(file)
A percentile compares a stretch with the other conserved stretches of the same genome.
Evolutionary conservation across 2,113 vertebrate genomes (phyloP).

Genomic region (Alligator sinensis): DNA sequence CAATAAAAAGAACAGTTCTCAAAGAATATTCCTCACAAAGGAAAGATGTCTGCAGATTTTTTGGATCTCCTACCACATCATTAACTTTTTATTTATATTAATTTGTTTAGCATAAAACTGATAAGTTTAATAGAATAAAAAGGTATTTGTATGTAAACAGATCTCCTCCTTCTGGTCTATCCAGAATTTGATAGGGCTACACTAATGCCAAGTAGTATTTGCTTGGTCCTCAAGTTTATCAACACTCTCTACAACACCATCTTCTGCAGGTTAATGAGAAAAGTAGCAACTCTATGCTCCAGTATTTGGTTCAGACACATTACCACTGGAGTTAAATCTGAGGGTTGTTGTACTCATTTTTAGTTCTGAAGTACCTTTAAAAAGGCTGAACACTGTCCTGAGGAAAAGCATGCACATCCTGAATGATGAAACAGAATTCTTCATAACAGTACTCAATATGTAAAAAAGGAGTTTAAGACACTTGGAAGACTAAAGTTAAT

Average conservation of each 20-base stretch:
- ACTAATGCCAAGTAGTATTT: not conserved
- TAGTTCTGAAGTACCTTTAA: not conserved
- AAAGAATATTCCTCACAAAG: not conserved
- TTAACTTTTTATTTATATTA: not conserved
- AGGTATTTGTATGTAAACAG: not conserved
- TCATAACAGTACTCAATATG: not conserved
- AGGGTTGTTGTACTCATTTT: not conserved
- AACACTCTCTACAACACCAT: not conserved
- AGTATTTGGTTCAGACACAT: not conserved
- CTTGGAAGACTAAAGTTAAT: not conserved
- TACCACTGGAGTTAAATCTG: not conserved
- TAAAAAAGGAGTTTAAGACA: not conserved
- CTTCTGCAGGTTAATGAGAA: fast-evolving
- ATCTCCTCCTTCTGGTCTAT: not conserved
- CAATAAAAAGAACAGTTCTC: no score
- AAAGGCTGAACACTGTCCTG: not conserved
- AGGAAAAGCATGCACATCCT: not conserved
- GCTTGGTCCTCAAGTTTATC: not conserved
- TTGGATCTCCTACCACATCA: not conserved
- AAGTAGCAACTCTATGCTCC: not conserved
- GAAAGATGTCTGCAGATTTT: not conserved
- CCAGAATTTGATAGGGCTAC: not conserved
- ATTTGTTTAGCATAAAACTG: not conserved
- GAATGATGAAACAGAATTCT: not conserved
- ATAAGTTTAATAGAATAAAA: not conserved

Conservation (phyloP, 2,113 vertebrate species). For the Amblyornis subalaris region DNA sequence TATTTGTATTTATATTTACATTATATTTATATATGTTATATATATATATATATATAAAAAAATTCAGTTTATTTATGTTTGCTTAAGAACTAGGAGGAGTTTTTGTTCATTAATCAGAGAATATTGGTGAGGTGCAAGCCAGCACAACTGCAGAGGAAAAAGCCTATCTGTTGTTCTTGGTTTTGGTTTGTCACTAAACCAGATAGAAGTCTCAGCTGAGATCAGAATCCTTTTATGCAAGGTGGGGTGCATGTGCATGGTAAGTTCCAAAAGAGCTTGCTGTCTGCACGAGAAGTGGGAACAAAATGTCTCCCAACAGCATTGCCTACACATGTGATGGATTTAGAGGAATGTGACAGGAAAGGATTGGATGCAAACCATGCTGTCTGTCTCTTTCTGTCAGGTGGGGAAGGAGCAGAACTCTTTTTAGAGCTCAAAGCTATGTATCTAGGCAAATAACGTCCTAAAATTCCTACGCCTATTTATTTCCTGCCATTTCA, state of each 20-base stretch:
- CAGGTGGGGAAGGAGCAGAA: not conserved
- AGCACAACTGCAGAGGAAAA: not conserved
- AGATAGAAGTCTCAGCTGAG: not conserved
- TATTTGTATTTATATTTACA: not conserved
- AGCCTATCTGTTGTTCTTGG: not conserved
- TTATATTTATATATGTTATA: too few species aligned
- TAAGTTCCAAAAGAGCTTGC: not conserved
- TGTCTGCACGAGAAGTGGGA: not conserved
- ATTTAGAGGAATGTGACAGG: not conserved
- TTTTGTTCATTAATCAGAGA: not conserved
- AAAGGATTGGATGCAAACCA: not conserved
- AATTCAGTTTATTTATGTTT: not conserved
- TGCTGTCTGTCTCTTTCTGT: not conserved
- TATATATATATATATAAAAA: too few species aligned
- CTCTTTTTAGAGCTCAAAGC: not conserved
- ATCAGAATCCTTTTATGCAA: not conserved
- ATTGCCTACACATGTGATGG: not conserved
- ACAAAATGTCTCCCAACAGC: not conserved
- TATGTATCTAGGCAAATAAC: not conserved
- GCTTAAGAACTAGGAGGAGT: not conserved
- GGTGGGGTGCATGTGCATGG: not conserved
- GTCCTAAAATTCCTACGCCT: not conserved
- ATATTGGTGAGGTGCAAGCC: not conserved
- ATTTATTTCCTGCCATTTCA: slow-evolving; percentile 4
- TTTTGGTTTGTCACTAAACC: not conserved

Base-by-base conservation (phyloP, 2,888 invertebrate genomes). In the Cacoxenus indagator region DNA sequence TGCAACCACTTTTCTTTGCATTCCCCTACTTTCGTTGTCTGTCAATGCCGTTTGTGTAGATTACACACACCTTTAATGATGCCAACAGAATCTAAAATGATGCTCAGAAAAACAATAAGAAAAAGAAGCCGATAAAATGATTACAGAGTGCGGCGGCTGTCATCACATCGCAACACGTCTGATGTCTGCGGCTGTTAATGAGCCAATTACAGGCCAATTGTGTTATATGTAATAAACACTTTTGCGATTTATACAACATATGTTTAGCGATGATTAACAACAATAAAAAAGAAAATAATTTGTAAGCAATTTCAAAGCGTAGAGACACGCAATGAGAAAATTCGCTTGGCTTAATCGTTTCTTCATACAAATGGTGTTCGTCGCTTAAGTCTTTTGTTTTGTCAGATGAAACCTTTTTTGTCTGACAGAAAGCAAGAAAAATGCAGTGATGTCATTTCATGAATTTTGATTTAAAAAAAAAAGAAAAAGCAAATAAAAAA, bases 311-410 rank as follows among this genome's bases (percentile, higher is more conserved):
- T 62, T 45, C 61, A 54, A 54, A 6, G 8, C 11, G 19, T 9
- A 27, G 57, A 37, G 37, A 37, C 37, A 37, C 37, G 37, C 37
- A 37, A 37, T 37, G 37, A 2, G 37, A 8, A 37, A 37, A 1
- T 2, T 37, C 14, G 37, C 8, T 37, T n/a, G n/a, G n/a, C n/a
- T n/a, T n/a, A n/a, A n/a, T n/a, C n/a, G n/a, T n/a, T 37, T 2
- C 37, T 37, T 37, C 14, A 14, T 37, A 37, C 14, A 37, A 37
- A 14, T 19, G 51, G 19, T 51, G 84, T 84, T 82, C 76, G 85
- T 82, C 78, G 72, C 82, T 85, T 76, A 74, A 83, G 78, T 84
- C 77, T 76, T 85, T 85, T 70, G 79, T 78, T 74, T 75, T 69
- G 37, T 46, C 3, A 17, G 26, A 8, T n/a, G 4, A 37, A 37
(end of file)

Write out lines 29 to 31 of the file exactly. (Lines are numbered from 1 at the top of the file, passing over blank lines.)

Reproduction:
- ATAAGTTTAATAGAATAAAA: not conserved

Conservation (phyloP, 2,113 vertebrate species). For the Amblyornis subalaris region DNA sequence TATTTGTATTTATATTTACATTATATTTATATATGTTATATATATATATATATATAAAAAAATTCAGTTTATTTATGTTTGCTTAAGAACTAGGAGGAGTTTTTGTTCATTAATCAGAGAATATTGGTGAGGTGCAAGCCAGCACAACTGCAGAGGAAAAAGCCTATCTGTTGTTCTTGGTTTTGGTTTGTCACTAAACCAGATAGAAGTCTCAGCTGAGATCAGAATCCTTTTATGCAAGGTGGGGTGCATGTGCATGGTAAGTTCCAAAAGAGCTTGCTGTCTGCACGAGAAGTGGGAACAAAATGTCTCCCAACAGCATTGCCTACACATGTGATGGATTTAGAGGAATGTGACAGGAAAGGATTGGATGCAAACCATGCTGTCTGTCTCTTTCTGTCAGGTGGGGAAGGAGCAGAACTCTTTTTAGAGCTCAAAGCTATGTATCTAGGCAAATAACGTCCTAAAATTCCTACGCCTATTTATTTCCTGCCATTTCA, state of each 20-base stretch:
- CAGGTGGGGAAGGAGCAGAA: not conserved